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[liberationtech] [Air-L] Fake News

kalev leetaru kalev.leetaru5 at gmail.com
Sat Dec 24 07:17:24 PST 2016


One final set of thoughts on the topic of false and misleading news - it is
important to remember that even the marque brands in journalism
all-too-often run stories without the most cursory of verification:

http://www.forbes.com/sites/kalevleetaru/2016/12/15/what-santa-and-the-dying-child-story-teaches-us-about-fake-news-data-and-verification/


And that academia itself has a huge and growing problem with verification
and "truth" courtesy of a growing trend to cite without reading and the
expanding issue of predatory publishers:

http://www.forbes.com/sites/kalevleetaru/2016/12/16/how-academia-google-scholar-and-predatory-publishers-help-feed-academic-fake-news/


And that as a whole the fact checkers themselves are less than transparent
about their inner workings, with one (Snopes) refusing even to provide even
the most basic of insight into its screening and reliability processes:

http://www.forbes.com/sites/kalevleetaru/2016/12/22/the-daily-mail-snopes-story-and-fact-checking-the-fact-checkers/


There is also the question about the right to expression online - once
Facebook begins flagging news as false, it will have a database of who is
consuming and attempting to share that content. Could it flag such users as
"gullible" and sell them as a special category to advertisers, or perhaps
even ban them entirely from its platform?:

http://www.forbes.com/sites/kalevleetaru/2016/12/17/should-we-fight-fake-news-by-banning-gullible-people-from-the-internet/


There is also the issue of how to handle controversial topics like police
shootings - what does one do in a case like Laquan McDonald, in which the
official police report concluded something very different from what
witnesses observed? Would Facebook flag or even block all of the
conversation about the shooting that differed from what police claimed?

http://www.forbes.com/sites/kalevleetaru/2016/12/23/what-happens-when-fake-news-is-real-news/


Putting this all together, it does raise the critical question of whether
it really is the right approach to declare a small group of elites to act
as the ultimate arbitrators of "truth" for 1.7 billion people around the
world:

http://www.forbes.com/sites/kalevleetaru/2016/12/24/facebooks-fake-news-detector-and-the-myth-of-technology-as-savior/



Kalev
http://kalevleetaru.com/
http://blog.gdeltproject.org/

On Mon, Dec 12, 2016 at 8:28 AM, kalev leetaru <kalev.leetaru5 at gmail.com>
wrote:

> The concept of "fake news" is very complex, ranging from satirical to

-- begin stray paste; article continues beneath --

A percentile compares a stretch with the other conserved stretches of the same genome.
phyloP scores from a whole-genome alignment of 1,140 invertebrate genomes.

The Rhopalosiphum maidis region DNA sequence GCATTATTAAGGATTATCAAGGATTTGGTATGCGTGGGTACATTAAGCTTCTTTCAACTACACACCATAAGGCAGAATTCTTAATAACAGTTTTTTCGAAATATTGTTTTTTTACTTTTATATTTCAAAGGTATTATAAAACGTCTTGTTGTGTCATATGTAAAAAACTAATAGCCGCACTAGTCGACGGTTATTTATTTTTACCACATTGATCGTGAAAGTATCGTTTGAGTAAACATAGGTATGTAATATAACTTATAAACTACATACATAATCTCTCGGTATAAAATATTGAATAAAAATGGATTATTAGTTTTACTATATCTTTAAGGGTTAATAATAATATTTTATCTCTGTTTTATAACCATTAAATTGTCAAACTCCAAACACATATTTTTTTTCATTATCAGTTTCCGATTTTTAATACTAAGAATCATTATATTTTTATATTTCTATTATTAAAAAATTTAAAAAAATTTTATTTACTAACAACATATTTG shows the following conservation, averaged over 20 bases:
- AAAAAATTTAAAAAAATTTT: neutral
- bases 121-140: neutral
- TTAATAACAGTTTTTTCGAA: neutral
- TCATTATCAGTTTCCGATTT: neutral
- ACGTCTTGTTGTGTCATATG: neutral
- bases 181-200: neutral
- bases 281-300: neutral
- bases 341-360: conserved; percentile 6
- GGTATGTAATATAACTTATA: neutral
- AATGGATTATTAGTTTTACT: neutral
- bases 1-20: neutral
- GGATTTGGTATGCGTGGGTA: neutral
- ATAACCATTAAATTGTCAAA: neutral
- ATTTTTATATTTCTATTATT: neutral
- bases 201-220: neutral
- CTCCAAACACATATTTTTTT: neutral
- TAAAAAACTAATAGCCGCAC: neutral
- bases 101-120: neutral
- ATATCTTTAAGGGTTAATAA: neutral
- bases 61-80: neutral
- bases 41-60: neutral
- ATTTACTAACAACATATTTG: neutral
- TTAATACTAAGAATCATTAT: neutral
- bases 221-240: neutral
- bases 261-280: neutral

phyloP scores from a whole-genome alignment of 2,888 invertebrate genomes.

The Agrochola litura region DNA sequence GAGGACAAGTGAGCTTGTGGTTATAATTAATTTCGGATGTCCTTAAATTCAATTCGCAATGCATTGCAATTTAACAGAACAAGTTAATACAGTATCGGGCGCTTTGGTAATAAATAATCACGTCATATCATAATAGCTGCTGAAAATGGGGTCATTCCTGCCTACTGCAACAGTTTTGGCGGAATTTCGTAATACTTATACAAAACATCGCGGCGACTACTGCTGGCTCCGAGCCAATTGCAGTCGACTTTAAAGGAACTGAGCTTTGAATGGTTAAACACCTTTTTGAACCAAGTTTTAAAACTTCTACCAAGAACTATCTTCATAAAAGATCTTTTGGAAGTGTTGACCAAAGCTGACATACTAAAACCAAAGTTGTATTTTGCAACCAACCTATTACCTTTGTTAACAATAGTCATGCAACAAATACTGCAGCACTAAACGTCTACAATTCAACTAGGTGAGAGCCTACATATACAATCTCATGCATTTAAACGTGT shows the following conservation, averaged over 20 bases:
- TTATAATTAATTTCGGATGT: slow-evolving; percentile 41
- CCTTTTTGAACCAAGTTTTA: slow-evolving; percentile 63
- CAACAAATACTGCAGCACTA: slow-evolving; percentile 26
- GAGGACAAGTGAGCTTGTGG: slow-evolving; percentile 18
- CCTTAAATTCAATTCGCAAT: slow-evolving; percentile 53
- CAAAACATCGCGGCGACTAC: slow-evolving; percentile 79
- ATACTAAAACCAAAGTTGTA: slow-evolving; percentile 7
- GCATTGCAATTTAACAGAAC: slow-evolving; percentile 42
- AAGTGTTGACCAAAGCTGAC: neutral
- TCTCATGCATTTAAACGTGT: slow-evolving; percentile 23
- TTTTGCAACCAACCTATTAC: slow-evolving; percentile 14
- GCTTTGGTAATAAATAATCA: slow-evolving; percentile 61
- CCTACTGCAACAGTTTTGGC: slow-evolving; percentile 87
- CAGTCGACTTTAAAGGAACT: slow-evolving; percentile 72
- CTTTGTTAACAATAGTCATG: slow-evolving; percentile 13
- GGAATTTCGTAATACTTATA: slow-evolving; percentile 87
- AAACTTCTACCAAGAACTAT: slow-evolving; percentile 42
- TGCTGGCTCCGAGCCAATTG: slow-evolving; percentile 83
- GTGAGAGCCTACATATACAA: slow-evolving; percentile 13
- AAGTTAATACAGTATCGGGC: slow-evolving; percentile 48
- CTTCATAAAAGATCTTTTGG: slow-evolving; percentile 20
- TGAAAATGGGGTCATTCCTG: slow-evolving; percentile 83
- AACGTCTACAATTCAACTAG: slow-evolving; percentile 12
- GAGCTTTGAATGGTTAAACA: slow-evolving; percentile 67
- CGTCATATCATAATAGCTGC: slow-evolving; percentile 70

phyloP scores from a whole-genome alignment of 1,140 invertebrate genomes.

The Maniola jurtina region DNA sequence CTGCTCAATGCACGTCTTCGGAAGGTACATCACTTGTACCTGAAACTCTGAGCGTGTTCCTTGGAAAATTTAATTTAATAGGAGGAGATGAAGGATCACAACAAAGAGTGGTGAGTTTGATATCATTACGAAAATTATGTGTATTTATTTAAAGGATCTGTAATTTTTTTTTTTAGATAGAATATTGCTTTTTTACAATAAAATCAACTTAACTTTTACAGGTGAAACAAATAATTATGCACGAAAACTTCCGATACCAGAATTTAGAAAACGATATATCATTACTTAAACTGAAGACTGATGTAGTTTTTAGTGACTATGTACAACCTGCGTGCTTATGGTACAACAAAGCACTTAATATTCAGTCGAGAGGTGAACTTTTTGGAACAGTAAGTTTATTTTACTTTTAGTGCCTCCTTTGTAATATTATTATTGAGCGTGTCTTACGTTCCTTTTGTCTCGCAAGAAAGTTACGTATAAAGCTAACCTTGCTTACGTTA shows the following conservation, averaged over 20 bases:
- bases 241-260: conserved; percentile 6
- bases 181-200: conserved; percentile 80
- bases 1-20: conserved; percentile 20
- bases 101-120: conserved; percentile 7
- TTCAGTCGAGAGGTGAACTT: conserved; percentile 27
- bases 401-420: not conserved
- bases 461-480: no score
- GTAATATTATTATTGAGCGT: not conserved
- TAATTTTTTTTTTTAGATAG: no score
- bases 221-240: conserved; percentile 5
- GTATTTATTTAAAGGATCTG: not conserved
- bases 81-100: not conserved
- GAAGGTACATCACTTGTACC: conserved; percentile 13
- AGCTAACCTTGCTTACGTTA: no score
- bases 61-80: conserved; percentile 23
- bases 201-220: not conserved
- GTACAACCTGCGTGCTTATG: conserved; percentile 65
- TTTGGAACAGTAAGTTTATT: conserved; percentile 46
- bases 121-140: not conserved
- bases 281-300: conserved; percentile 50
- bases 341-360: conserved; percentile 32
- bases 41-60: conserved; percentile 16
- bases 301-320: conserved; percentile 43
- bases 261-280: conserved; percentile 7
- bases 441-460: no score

> misleading to malicious content and, when looking globally, covers not just
> social media, but SMS and FTF communication. Much like humor, where one
> person's hilarious joke might be deeply offensive to another, a good
> portion of "fake news" revolves around how societies and peoples with
> different backgrounds interpret and construct meaning from a shared set of
> information. Paul Linebarger's 1948 book "Psychological Warfare" is a
> powerful read into the roots and methodology of inorganic constructionism
> of the kind that underlies much of the hundred shades of gray that we today
> frequently label as "fake news." This is also why purely technological
> solutions will always struggle with this complex middle ground that
> constitutes a large portion of "fake news." Instead, "information literacy"
> coupled with technological assistance offer perhaps the most robust path
> forward.
>
> You can see more in my latest pieces:
>
> http://www.forbes.com/sites/kalevleetaru/2016/11/30/why-
> stopping-fake-news-is-so-hard/
> http://www.forbes.com/sites/kalevleetaru/2016/12/10/the-
> inverted-pyramid-and-how-fake-news-weaponized-modern-
> journalistic-practice/
> http://www.forbes.com/sites/kalevleetaru/2016/12/11/the-
> global-perspective-on-fake-news/
> http://www.forbes.com/sites/kalevleetaru/2016/12/11/how-
> data-and-information-literacy-could-end-fake-news/
>
> Kalev
> http:/kalevleetaru.com/
> http://blog.gdeltproject.org/
>
>
> On Friday, December 9, 2016, Yosem Companys <companys at stanford.edu> wrote:
>>
>> > Anyone know of any academic studies showing that fake (social media)
>> news
>> > influenced the 2016 presidential election outcome?
>> >
>> > Thanks,
>> > Yosem
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>
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